d. The issue of empowerment of the leadership of youth, women and persons with disability at party level was emphasized and noted as being central to promoting the inclusiveness of these groups. For the expert, empowerment is very important, both within and outside the party, so that the groups will constructively articulate their interests. It was also opined that parties should go beyond having women, youth and PWD filled appointed position to having them in elective positions.

e. The issue regarding the re-introduction of youth and women's wings generated a lot of discussion amongst party representatives. LP representative posited that the constitutional provisions that outlawed the wings is awkward, hence, it is a ploy by the conservative group to demobilize a large chunk of the population from participating in politics. He believes that the wings are only democratic platforms for these groups to ventilate what they represent. He, however, noted that it should be strongly embedded or institutionalised in the party structure.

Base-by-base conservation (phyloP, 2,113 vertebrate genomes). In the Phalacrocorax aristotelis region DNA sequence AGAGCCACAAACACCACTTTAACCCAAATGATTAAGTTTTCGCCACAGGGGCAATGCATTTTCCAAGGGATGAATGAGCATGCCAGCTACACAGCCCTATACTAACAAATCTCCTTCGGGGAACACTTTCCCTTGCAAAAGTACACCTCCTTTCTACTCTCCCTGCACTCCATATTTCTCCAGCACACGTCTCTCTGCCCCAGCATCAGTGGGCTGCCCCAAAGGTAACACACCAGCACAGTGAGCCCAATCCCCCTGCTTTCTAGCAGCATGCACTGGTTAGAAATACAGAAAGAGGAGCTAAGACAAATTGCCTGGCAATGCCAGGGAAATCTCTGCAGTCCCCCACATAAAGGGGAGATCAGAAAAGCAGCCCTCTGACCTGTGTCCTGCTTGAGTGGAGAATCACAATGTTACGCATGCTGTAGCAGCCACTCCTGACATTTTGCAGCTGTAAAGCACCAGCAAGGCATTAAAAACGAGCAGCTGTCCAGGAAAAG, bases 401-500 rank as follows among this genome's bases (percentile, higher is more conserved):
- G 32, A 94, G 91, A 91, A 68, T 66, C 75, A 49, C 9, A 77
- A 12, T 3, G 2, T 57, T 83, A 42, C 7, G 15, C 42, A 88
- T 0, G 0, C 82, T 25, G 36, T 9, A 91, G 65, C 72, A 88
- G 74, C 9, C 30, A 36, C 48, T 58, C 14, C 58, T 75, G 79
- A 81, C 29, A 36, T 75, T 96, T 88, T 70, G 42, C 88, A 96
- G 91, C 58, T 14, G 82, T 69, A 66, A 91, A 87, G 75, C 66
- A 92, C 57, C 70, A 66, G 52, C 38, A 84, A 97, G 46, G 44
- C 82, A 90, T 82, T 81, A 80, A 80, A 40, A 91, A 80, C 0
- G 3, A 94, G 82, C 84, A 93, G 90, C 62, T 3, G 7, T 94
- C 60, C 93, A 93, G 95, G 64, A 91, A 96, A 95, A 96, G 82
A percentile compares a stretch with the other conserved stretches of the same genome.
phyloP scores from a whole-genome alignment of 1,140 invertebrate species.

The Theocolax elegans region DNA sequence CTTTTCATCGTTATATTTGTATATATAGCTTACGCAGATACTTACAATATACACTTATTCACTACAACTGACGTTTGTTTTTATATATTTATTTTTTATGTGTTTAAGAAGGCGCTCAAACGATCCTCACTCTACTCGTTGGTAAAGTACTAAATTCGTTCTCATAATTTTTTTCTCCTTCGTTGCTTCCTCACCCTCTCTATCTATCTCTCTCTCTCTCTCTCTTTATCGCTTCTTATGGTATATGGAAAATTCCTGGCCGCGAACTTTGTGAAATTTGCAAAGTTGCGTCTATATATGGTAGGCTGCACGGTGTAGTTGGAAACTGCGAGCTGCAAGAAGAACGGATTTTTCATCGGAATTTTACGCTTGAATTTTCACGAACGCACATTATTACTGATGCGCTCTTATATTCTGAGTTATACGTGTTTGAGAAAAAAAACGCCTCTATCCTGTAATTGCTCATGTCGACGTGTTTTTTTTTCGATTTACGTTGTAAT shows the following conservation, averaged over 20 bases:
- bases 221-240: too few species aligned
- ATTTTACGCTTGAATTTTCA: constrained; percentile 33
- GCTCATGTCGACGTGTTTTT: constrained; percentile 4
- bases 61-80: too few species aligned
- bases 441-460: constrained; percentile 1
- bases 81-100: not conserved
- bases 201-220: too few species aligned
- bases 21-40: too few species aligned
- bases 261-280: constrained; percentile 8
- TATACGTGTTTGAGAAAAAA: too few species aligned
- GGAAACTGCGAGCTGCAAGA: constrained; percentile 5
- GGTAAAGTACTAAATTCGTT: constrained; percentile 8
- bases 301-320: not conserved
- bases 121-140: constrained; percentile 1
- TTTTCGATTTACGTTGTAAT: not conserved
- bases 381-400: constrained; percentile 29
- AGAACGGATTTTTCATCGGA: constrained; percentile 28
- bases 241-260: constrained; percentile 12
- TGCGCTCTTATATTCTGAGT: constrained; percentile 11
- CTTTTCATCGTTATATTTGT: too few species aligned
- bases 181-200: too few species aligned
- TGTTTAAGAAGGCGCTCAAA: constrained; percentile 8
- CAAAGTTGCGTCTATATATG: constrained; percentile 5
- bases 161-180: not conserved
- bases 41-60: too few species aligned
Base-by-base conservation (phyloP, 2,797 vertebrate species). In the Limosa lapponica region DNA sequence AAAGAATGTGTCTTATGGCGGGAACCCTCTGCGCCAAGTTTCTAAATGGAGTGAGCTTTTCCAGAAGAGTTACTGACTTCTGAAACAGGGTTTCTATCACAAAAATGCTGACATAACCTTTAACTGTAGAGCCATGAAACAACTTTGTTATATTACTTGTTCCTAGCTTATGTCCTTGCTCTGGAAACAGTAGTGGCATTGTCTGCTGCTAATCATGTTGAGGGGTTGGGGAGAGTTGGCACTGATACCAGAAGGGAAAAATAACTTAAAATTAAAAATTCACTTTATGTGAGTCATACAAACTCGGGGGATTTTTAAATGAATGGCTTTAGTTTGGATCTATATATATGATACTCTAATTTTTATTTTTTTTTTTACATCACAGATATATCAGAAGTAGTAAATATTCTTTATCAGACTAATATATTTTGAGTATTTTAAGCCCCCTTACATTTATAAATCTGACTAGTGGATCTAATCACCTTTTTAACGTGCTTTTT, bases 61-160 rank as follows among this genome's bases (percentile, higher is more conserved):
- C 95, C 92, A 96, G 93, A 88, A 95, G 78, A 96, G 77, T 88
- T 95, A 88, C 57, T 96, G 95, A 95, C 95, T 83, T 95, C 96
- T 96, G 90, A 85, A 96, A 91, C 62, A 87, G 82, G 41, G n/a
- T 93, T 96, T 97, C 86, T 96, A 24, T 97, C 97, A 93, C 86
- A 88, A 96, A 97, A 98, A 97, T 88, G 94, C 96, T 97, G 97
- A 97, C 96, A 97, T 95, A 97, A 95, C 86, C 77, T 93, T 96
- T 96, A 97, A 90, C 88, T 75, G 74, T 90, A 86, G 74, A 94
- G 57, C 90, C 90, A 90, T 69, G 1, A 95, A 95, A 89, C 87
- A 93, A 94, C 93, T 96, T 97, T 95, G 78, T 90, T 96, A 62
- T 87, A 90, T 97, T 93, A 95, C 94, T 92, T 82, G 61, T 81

f. PDP representative argued that such development is a new innovation and idea that the party embraced to build capacity of youth and prepare them for a political career. APGA representative was silence on the essence of re-introduction of the wings. It was, however, emphasised that the party has a way of reaching out to these groups, if need be, to include them in party activities.

g. In terms of challenges confronting youth, women and persons with disability in taking up leadership positions at the party level, political parties' representatives noted the nature of politics, cultural barrier, economic inequality, illiteracy and high level of ignorance amongst women as underlining factors against inclusion of the marginalised groups in party activities.

The audience also raised critical issues about the need for a rethink, at party level, of the charity model in dealing with persons with disability (PWD) and electoral violence as a key barrier against an active involvement of women and youth in party activities. The discussion series ended with the making of non-violence pledge by party representatives.